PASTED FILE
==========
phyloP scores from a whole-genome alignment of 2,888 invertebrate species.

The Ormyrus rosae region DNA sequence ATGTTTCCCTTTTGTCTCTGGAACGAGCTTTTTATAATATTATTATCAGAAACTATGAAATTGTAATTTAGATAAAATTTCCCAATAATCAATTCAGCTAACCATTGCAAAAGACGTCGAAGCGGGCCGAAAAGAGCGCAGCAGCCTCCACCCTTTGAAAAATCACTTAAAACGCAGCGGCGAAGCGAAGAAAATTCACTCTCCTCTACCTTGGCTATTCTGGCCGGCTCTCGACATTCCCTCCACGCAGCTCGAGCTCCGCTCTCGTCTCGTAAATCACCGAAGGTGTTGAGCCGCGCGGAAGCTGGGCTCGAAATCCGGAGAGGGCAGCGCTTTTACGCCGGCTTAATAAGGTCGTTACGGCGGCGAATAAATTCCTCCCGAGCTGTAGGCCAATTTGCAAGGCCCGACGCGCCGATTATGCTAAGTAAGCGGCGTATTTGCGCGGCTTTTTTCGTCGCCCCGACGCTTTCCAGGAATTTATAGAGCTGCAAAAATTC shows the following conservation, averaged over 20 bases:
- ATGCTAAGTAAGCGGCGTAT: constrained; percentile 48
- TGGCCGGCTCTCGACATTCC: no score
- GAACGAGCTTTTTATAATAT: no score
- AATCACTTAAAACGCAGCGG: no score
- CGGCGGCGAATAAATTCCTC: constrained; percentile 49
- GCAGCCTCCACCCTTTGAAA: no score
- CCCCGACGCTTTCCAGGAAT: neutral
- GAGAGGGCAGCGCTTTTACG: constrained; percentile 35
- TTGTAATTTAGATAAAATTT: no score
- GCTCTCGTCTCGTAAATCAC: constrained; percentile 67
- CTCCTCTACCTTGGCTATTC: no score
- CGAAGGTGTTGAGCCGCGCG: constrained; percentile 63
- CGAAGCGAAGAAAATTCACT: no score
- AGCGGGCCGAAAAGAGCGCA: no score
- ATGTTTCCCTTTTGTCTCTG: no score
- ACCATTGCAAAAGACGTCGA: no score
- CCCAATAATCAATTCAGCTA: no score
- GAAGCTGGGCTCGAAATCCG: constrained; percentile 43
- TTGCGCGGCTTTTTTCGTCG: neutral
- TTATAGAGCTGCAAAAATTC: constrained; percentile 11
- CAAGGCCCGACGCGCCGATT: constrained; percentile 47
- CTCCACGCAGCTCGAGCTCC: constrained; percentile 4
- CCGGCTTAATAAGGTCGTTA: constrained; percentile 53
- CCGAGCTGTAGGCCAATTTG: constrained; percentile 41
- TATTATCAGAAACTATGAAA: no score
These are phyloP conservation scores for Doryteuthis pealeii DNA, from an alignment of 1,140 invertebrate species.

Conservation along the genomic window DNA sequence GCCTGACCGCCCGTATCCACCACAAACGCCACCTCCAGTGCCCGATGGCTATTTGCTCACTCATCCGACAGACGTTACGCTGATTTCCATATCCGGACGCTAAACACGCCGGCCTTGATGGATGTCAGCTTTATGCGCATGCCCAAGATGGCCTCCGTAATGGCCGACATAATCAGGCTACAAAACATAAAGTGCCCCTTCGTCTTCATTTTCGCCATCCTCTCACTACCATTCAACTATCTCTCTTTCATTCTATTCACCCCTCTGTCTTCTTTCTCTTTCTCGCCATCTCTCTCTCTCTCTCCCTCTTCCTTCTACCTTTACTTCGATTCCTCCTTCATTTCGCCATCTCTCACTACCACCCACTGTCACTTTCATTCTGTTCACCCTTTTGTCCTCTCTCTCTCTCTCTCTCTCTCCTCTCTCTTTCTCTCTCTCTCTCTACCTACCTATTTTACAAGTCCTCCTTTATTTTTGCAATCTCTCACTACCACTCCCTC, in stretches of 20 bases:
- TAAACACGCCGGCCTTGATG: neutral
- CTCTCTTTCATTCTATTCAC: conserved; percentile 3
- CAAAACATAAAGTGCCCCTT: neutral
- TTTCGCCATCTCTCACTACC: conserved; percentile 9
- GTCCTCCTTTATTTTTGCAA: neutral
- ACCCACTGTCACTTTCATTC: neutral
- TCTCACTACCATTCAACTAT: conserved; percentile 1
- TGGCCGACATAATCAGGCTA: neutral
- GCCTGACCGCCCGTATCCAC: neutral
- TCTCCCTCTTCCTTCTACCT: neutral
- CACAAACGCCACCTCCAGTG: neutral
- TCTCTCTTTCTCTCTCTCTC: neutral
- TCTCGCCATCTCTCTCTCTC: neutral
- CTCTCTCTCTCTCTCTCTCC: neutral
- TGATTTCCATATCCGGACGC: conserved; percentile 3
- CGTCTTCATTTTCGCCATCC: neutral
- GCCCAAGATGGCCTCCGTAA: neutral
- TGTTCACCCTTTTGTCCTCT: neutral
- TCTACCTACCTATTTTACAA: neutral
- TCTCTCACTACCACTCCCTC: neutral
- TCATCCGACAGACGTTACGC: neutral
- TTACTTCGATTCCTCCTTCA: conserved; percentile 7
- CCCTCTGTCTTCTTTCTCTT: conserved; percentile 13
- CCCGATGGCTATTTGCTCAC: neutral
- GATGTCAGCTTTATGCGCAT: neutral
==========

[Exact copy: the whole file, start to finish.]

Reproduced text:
phyloP scores from a whole-genome alignment of 2,888 invertebrate species.

The Ormyrus rosae region DNA sequence ATGTTTCCCTTTTGTCTCTGGAACGAGCTTTTTATAATATTATTATCAGAAACTATGAAATTGTAATTTAGATAAAATTTCCCAATAATCAATTCAGCTAACCATTGCAAAAGACGTCGAAGCGGGCCGAAAAGAGCGCAGCAGCCTCCACCCTTTGAAAAATCACTTAAAACGCAGCGGCGAAGCGAAGAAAATTCACTCTCCTCTACCTTGGCTATTCTGGCCGGCTCTCGACATTCCCTCCACGCAGCTCGAGCTCCGCTCTCGTCTCGTAAATCACCGAAGGTGTTGAGCCGCGCGGAAGCTGGGCTCGAAATCCGGAGAGGGCAGCGCTTTTACGCCGGCTTAATAAGGTCGTTACGGCGGCGAATAAATTCCTCCCGAGCTGTAGGCCAATTTGCAAGGCCCGACGCGCCGATTATGCTAAGTAAGCGGCGTATTTGCGCGGCTTTTTTCGTCGCCCCGACGCTTTCCAGGAATTTATAGAGCTGCAAAAATTC shows the following conservation, averaged over 20 bases:
- ATGCTAAGTAAGCGGCGTAT: constrained; percentile 48
- TGGCCGGCTCTCGACATTCC: no score
- GAACGAGCTTTTTATAATAT: no score
- AATCACTTAAAACGCAGCGG: no score
- CGGCGGCGAATAAATTCCTC: constrained; percentile 49
- GCAGCCTCCACCCTTTGAAA: no score
- CCCCGACGCTTTCCAGGAAT: neutral
- GAGAGGGCAGCGCTTTTACG: constrained; percentile 35
- TTGTAATTTAGATAAAATTT: no score
- GCTCTCGTCTCGTAAATCAC: constrained; percentile 67
- CTCCTCTACCTTGGCTATTC: no score
- CGAAGGTGTTGAGCCGCGCG: constrained; percentile 63
- CGAAGCGAAGAAAATTCACT: no score
- AGCGGGCCGAAAAGAGCGCA: no score
- ATGTTTCCCTTTTGTCTCTG: no score
- ACCATTGCAAAAGACGTCGA: no score
- CCCAATAATCAATTCAGCTA: no score
- GAAGCTGGGCTCGAAATCCG: constrained; percentile 43
- TTGCGCGGCTTTTTTCGTCG: neutral
- TTATAGAGCTGCAAAAATTC: constrained; percentile 11
- CAAGGCCCGACGCGCCGATT: constrained; percentile 47
- CTCCACGCAGCTCGAGCTCC: constrained; percentile 4
- CCGGCTTAATAAGGTCGTTA: constrained; percentile 53
- CCGAGCTGTAGGCCAATTTG: constrained; percentile 41
- TATTATCAGAAACTATGAAA: no score
These are phyloP conservation scores for Doryteuthis pealeii DNA, from an alignment of 1,140 invertebrate species.

Conservation along the genomic window DNA sequence GCCTGACCGCCCGTATCCACCACAAACGCCACCTCCAGTGCCCGATGGCTATTTGCTCACTCATCCGACAGACGTTACGCTGATTTCCATATCCGGACGCTAAACACGCCGGCCTTGATGGATGTCAGCTTTATGCGCATGCCCAAGATGGCCTCCGTAATGGCCGACATAATCAGGCTACAAAACATAAAGTGCCCCTTCGTCTTCATTTTCGCCATCCTCTCACTACCATTCAACTATCTCTCTTTCATTCTATTCACCCCTCTGTCTTCTTTCTCTTTCTCGCCATCTCTCTCTCTCTCTCCCTCTTCCTTCTACCTTTACTTCGATTCCTCCTTCATTTCGCCATCTCTCACTACCACCCACTGTCACTTTCATTCTGTTCACCCTTTTGTCCTCTCTCTCTCTCTCTCTCTCTCCTCTCTCTTTCTCTCTCTCTCTCTACCTACCTATTTTACAAGTCCTCCTTTATTTTTGCAATCTCTCACTACCACTCCCTC, in stretches of 20 bases:
- TAAACACGCCGGCCTTGATG: neutral
- CTCTCTTTCATTCTATTCAC: conserved; percentile 3
- CAAAACATAAAGTGCCCCTT: neutral
- TTTCGCCATCTCTCACTACC: conserved; percentile 9
- GTCCTCCTTTATTTTTGCAA: neutral
- ACCCACTGTCACTTTCATTC: neutral
- TCTCACTACCATTCAACTAT: conserved; percentile 1
- TGGCCGACATAATCAGGCTA: neutral
- GCCTGACCGCCCGTATCCAC: neutral
- TCTCCCTCTTCCTTCTACCT: neutral
- CACAAACGCCACCTCCAGTG: neutral
- TCTCTCTTTCTCTCTCTCTC: neutral
- TCTCGCCATCTCTCTCTCTC: neutral
- CTCTCTCTCTCTCTCTCTCC: neutral
- TGATTTCCATATCCGGACGC: conserved; percentile 3
- CGTCTTCATTTTCGCCATCC: neutral
- GCCCAAGATGGCCTCCGTAA: neutral
- TGTTCACCCTTTTGTCCTCT: neutral
- TCTACCTACCTATTTTACAA: neutral
- TCTCTCACTACCACTCCCTC: neutral
- TCATCCGACAGACGTTACGC: neutral
- TTACTTCGATTCCTCCTTCA: conserved; percentile 7
- CCCTCTGTCTTCTTTCTCTT: conserved; percentile 13
- CCCGATGGCTATTTGCTCAC: neutral
- GATGTCAGCTTTATGCGCAT: neutral